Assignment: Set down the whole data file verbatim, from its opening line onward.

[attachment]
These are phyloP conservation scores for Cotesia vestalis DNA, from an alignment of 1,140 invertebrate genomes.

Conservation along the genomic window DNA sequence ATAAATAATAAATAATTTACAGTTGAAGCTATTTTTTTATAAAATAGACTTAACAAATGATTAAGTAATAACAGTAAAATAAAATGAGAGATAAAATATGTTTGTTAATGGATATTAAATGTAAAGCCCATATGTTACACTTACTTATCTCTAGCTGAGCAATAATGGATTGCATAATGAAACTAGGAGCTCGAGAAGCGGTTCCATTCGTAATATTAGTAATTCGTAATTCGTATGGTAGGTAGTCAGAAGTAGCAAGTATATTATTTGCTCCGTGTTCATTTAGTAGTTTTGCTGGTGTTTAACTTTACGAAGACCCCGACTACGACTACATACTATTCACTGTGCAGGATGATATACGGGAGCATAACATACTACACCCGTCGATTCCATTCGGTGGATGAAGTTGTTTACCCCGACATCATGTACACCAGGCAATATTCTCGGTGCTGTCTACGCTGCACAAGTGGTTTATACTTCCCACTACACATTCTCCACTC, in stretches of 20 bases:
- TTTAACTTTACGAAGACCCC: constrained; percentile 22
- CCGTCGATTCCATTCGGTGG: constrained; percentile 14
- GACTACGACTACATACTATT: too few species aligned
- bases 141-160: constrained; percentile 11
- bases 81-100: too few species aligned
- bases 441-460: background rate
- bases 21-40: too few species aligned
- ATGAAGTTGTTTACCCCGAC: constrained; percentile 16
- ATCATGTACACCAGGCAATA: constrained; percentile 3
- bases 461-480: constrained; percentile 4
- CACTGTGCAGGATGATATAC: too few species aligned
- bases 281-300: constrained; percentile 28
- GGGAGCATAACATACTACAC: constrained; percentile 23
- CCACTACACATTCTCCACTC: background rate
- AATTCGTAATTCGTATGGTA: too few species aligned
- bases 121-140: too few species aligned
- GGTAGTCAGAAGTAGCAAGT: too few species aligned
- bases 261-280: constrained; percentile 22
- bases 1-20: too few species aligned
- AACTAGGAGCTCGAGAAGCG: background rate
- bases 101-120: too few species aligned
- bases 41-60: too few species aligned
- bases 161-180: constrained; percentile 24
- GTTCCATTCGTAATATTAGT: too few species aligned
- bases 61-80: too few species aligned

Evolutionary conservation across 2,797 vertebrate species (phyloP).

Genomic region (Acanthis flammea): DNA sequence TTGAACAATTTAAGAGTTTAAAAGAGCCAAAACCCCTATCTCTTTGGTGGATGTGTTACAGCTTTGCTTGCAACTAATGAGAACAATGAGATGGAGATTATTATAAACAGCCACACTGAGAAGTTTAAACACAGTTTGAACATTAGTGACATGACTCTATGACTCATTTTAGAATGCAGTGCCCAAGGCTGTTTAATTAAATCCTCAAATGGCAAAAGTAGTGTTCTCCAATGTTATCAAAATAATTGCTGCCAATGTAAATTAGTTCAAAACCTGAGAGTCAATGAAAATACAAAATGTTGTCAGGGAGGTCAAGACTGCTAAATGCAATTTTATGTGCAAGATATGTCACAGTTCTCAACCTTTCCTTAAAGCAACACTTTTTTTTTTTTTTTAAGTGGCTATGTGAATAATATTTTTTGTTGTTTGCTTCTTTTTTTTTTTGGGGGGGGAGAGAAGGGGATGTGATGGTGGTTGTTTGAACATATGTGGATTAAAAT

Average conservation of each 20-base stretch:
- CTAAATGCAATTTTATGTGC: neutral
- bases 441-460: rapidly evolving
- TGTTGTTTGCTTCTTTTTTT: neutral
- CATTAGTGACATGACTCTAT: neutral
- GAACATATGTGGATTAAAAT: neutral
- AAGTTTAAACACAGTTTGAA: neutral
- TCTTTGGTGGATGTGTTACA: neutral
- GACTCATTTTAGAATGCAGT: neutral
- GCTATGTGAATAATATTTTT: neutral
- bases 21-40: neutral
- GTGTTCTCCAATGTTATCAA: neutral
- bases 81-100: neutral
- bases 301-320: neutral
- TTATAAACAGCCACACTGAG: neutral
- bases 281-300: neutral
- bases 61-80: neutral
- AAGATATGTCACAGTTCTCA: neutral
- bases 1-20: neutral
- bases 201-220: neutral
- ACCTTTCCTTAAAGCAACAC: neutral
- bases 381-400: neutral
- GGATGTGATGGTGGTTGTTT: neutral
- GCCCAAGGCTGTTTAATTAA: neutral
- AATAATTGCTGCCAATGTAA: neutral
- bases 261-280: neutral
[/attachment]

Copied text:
These are phyloP conservation scores for Cotesia vestalis DNA, from an alignment of 1,140 invertebrate genomes.

Conservation along the genomic window DNA sequence ATAAATAATAAATAATTTACAGTTGAAGCTATTTTTTTATAAAATAGACTTAACAAATGATTAAGTAATAACAGTAAAATAAAATGAGAGATAAAATATGTTTGTTAATGGATATTAAATGTAAAGCCCATATGTTACACTTACTTATCTCTAGCTGAGCAATAATGGATTGCATAATGAAACTAGGAGCTCGAGAAGCGGTTCCATTCGTAATATTAGTAATTCGTAATTCGTATGGTAGGTAGTCAGAAGTAGCAAGTATATTATTTGCTCCGTGTTCATTTAGTAGTTTTGCTGGTGTTTAACTTTACGAAGACCCCGACTACGACTACATACTATTCACTGTGCAGGATGATATACGGGAGCATAACATACTACACCCGTCGATTCCATTCGGTGGATGAAGTTGTTTACCCCGACATCATGTACACCAGGCAATATTCTCGGTGCTGTCTACGCTGCACAAGTGGTTTATACTTCCCACTACACATTCTCCACTC, in stretches of 20 bases:
- TTTAACTTTACGAAGACCCC: constrained; percentile 22
- CCGTCGATTCCATTCGGTGG: constrained; percentile 14
- GACTACGACTACATACTATT: too few species aligned
- bases 141-160: constrained; percentile 11
- bases 81-100: too few species aligned
- bases 441-460: background rate
- bases 21-40: too few species aligned
- ATGAAGTTGTTTACCCCGAC: constrained; percentile 16
- ATCATGTACACCAGGCAATA: constrained; percentile 3
- bases 461-480: constrained; percentile 4
- CACTGTGCAGGATGATATAC: too few species aligned
- bases 281-300: constrained; percentile 28
- GGGAGCATAACATACTACAC: constrained; percentile 23
- CCACTACACATTCTCCACTC: background rate
- AATTCGTAATTCGTATGGTA: too few species aligned
- bases 121-140: too few species aligned
- GGTAGTCAGAAGTAGCAAGT: too few species aligned
- bases 261-280: constrained; percentile 22
- bases 1-20: too few species aligned
- AACTAGGAGCTCGAGAAGCG: background rate
- bases 101-120: too few species aligned
- bases 41-60: too few species aligned
- bases 161-180: constrained; percentile 24
- GTTCCATTCGTAATATTAGT: too few species aligned
- bases 61-80: too few species aligned

Evolutionary conservation across 2,797 vertebrate species (phyloP).

Genomic region (Acanthis flammea): DNA sequence TTGAACAATTTAAGAGTTTAAAAGAGCCAAAACCCCTATCTCTTTGGTGGATGTGTTACAGCTTTGCTTGCAACTAATGAGAACAATGAGATGGAGATTATTATAAACAGCCACACTGAGAAGTTTAAACACAGTTTGAACATTAGTGACATGACTCTATGACTCATTTTAGAATGCAGTGCCCAAGGCTGTTTAATTAAATCCTCAAATGGCAAAAGTAGTGTTCTCCAATGTTATCAAAATAATTGCTGCCAATGTAAATTAGTTCAAAACCTGAGAGTCAATGAAAATACAAAATGTTGTCAGGGAGGTCAAGACTGCTAAATGCAATTTTATGTGCAAGATATGTCACAGTTCTCAACCTTTCCTTAAAGCAACACTTTTTTTTTTTTTTTAAGTGGCTATGTGAATAATATTTTTTGTTGTTTGCTTCTTTTTTTTTTTGGGGGGGGAGAGAAGGGGATGTGATGGTGGTTGTTTGAACATATGTGGATTAAAAT

Average conservation of each 20-base stretch:
- CTAAATGCAATTTTATGTGC: neutral
- bases 441-460: rapidly evolving
- TGTTGTTTGCTTCTTTTTTT: neutral
- CATTAGTGACATGACTCTAT: neutral
- GAACATATGTGGATTAAAAT: neutral
- AAGTTTAAACACAGTTTGAA: neutral
- TCTTTGGTGGATGTGTTACA: neutral
- GACTCATTTTAGAATGCAGT: neutral
- GCTATGTGAATAATATTTTT: neutral
- bases 21-40: neutral
- GTGTTCTCCAATGTTATCAA: neutral
- bases 81-100: neutral
- bases 301-320: neutral
- TTATAAACAGCCACACTGAG: neutral
- bases 281-300: neutral
- bases 61-80: neutral
- AAGATATGTCACAGTTCTCA: neutral
- bases 1-20: neutral
- bases 201-220: neutral
- ACCTTTCCTTAAAGCAACAC: neutral
- bases 381-400: neutral
- GGATGTGATGGTGGTTGTTT: neutral
- GCCCAAGGCTGTTTAATTAA: neutral
- AATAATTGCTGCCAATGTAA: neutral
- bases 261-280: neutral